And as these technologies become more advanced, even our nominal attempts at regulation become more and more absurd. After every mass shooting, our liberal friends insist, “We have to do something!”—or, better yet, “We can’t do nothing!” But what if there’s nothing we can do?
This is the prevailing mood of the modern world: a feeling of total helplessness, which we try to allay through lots of useless activity.
It all began with the invention of the atom bomb. Except for a few American generals and Nazi scientists, nobody on the planet actually wanted the A-bomb. We didn’t give our government permission to build it. We didn’t give them permission to use it, either. We’ve carried our guilt over Hiroshima and Nagasaki for eighty years. We lived in the bomb’s long shadow during the Cold War. Even today, when North Korea rattles its saber or Russia invades one of its neighbors, our thoughts turn to nuclear holocaust.
Man invented the bomb. Yet even in its cradle it was the bomb that called the shots.
Or take a more mundane example: smartphones. According to a recent poll, over half of Americans say they use their smartphone too much. You hear people say all the time, “I hate this stupid phone. I wish I could just ditch it.” So why don’t you? “Well, I need the Gmail app for work. And I have my whole life on my calendar. And I don’t want to lug around a dumbphone and a digital camera and a GPS…”
In 2011, just 35 percent of Americans had smartphones. That number is up to 85 percent today. In a single decade, life without them has become literally unimaginable. Nobody asked for it. It wasn’t invented to solve a particular problem. It didn’t fill an absence in our lives. (Just the opposite.) Yet as soon as the iPhone appeared on the market, we all had to have it.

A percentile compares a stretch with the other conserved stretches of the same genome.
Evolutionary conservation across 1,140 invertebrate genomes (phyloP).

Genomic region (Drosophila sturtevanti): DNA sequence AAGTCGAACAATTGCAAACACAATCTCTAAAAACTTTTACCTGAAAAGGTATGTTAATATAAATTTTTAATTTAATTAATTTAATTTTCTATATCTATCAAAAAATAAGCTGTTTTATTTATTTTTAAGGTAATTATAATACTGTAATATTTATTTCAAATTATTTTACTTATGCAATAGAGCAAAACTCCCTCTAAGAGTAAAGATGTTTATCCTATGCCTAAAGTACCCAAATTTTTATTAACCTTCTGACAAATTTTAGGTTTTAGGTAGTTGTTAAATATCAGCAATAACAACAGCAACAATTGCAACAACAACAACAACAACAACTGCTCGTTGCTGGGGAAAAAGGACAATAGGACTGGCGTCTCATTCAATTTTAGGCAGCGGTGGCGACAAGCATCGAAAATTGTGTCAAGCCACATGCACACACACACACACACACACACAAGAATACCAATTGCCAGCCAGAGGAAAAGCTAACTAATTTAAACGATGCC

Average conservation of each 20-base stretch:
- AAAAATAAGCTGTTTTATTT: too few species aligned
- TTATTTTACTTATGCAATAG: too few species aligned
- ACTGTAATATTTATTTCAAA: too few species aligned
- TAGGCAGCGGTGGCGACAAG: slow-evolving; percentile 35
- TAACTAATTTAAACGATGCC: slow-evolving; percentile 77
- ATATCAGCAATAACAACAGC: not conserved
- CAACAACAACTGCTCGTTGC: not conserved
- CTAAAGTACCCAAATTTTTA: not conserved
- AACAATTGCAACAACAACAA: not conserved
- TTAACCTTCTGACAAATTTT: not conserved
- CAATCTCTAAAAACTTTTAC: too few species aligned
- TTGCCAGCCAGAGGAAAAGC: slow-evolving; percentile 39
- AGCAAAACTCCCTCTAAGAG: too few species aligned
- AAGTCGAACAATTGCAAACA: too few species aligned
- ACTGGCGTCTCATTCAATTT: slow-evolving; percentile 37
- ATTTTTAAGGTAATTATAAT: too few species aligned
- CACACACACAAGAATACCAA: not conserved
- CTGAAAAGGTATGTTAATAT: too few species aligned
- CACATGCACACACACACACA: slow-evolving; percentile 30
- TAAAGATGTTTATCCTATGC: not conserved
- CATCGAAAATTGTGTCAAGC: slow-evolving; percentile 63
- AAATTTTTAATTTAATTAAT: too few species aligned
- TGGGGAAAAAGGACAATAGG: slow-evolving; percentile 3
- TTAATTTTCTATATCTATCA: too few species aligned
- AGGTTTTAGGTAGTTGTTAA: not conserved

We don’t own this technology. The technology owns us.
That helplessness is an illusion, though. It’s sort of like a comfort blanket. It allows us to outsource our moral choices—usually to the government. And if that worked, I would be all for it! Believe me, I’m no libertarian.
The trouble is that it doesn’t work. Our lefty friends are right. We have to do something—not Joe Biden, or Nancy Pelosi, or Mitch McConnell, but you and me.
Because this moral outsourcing is part of the problem. It weakens our resistance. If we could pass a law tomorrow banning Americans from owning smartphones, they’d just find something else to be addicted to. And if men like Mr. Yamagami want to take a life, they’ll find a way.
We don’t need better laws. We need better men. We need to be more discerning about which technologies we adopt—and, once we adopt them, we need to exercise more self-control in using them.
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That seems obvious, because it is. And yet we never hear anyone say it. Why? Because it would mean dispelling our comforting illusions. It would force us to own our decisions. But the longer we tolerate this moral atrophy, the harder it will be to grow strong again.
“Man is born free,” said Rousseau, “and everywhere he is in chains.” Really, that’s just wishful thinking. Man wraps himself in chains, the way a child wraps himself in his special blanket. It comforts him. It gives him the pleasant illusion of unfreedom.
The truth is that man is free, whether he likes it or not. Until we can wrap our heads around that beautiful, horrible reality, nothing will get better. Nothing at all.